Monday, April 10, 2017

Book Review: The Reason for God, Belief in an Age of Skepticism

The Reason for God by Timothy Keller

Have you ever been at a loss to answer questions such as: How could a good God allow suffering? How can a loving God send people to hell? Maybe you’ve wrestled with such questions yourself. Author Timothy Keller does a masterful job of putting into everyday language responses that will resonate with you, responses that will have you saying, “That’s what I always thought but didn’t know how to express it. That illustration makes sense.”

In the book’s introduction, Keller examines the current religious scene and the polarization of positions. His eclectic background has exposed him to traditional denominations and to people who embraced social activism. He writes: “The people most passionate about social justice were moral relativists, while the morally upright didn’t seem to care about the oppression going on all over the world.” He kept asking, “If morality is relative, why isn’t social justice as well?”

Keller eventually became a minister and opened a Manhattan church for a largely non-churchgoing population. As individuals doubting their faith confronted him, he urged them to “doubt your doubts.” This book resulted from many conversations with individuals of all persuasions—from skeptics to believers—who came to him to discuss spirituality.

Part 1 centers on “The Leap of Doubt,” and articulates the questions most doubters present. Besides the questions listed in the first paragraph, chapter titles include: There Can’t Be Just One True Religion, Christianity is a Straitjacket, The Church is Responsible for So Much Injustice and Science Has Disproved Christianity.

Part 2 presents “The Reasons for Faith.” Here Keller offers: The Clues of God, The Knowledge of God, The Problem of Sin and several chapters related to the gospel. The book includes extensive notes and an index. Rather than an easy read, it’s a thoughtful read, but quite understandable. A great book to keep on your shelf to help you articulate responses to questions about spirituality posed by friends and associates.

Saturday, April 1, 2017

Do We Stand Out?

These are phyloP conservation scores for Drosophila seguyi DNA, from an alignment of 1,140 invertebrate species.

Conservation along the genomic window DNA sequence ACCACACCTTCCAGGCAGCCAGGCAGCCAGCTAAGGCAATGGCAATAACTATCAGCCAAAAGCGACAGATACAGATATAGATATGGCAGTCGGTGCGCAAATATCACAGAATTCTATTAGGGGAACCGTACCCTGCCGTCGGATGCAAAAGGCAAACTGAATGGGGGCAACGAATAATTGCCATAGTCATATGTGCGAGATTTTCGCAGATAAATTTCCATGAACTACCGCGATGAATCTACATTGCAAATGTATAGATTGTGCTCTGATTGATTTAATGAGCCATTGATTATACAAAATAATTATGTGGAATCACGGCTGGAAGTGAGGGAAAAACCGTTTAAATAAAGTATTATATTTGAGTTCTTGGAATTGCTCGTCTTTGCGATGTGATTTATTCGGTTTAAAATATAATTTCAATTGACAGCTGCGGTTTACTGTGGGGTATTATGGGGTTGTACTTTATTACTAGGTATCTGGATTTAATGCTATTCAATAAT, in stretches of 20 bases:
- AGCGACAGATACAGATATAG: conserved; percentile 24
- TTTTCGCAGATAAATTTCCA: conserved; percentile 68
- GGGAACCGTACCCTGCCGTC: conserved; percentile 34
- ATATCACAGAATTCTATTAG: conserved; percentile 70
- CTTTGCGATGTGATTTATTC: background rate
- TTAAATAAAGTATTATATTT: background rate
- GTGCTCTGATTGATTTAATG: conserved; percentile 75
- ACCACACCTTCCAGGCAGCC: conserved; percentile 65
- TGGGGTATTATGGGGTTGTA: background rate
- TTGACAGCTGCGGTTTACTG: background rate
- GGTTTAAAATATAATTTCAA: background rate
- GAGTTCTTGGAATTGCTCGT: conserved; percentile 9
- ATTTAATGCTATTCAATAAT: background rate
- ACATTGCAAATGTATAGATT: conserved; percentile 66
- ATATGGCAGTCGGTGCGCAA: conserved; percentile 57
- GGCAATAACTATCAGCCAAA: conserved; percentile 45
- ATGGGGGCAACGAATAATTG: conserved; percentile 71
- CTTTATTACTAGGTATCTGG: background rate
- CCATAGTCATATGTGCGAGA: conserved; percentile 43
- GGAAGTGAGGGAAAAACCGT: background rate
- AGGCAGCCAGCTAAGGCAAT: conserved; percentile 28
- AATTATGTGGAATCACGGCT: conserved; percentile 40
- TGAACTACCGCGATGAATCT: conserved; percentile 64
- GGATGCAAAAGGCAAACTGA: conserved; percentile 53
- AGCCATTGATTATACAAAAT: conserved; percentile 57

A rayon shirtwaist I made in my younger years on a cotton quilt made by my mother. Wonder if rayon, a synthetic fabric, would have been acceptable to wear in Old Testament times.
Did you know there’s an Old Testament law that says it’s wrong to wear a garment made of “mixed fabrics,” and it’s wrong to plow with an ox and a donkey yoked together?  And then there’s the verse that says it’s wrong to cook a goat in its mother’s milk (not that I’ve ever been inclined to cook a goat, period).

According to a footnote in the David Jeremiah Study Bible, the purpose of Old Testament laws such as those found in Deuteronomy 22 was to set the Israelites apart. Perhaps the people of the land the Israelites conquered wore clothing woven of wool and linen fibers; perhaps cooking a goat in its mother’s milk was a pagan custom of worship. God called the Israelites to be “different,” set apart for Himself. If they kept His laws, He would bless them. Then people of other nations would notice and want to know the God they served. It makes sense.

So then I have to ask, what does that mean for me today? How does God ask me as a Christian to be different from people in general? And that makes me wonder if I’m different enough. Are we as a group of Christians different enough so that others take notice? Do people talk about those remarkable Christians at your church, at my church?

I do know that Christians have started mighty movements—hospitals, schools, ministries to the needy and the abused. But still, what does that mean for me?

I made a list. What do I do that a nonChristian would not do, and what do I not do that a nonChristian might do?

1.       I read my Bible and pray daily.
2.       I go to church on Sundays and keep Sunday as a day of rest. While I alone may not be noticed in that practice, perhaps nonbelievers will be impressed if they notice large crowds of believers flocking to church doors. And just what constitutes a day of rest? I grew up in a day of Sunday “blue laws” when stores were not open on Sunday so that people were forced to observe the Sabbath. So I will not go grocery shopping on a Sunday, although I will pick up something I need on the way home from church. But is that any different than shopping for a whole order? Or eating in a restaurant (which I do)?
3.       I serve in church leadership, but that is only noticeable to those in my congregation.
4.       I speak and write about my faith. I’m hoping somebody notices that.
5.       I don’t lie, cheat or steal but rather deal with others with honesty, kindness and love; at least I try to. But there are plenty of unbelievers who do that as well.

Do we as believers truly stand out from unbelievers? I wonder…. Monitor yourself this week and make your own list. Feel free to click on the link below and leave a comment about how you notice Christians stand out from the crowd where you work or play or live. Let’s motivate and challenge each other to be so different that people want to know the Christ we serve. Now there’s Someone who stood out!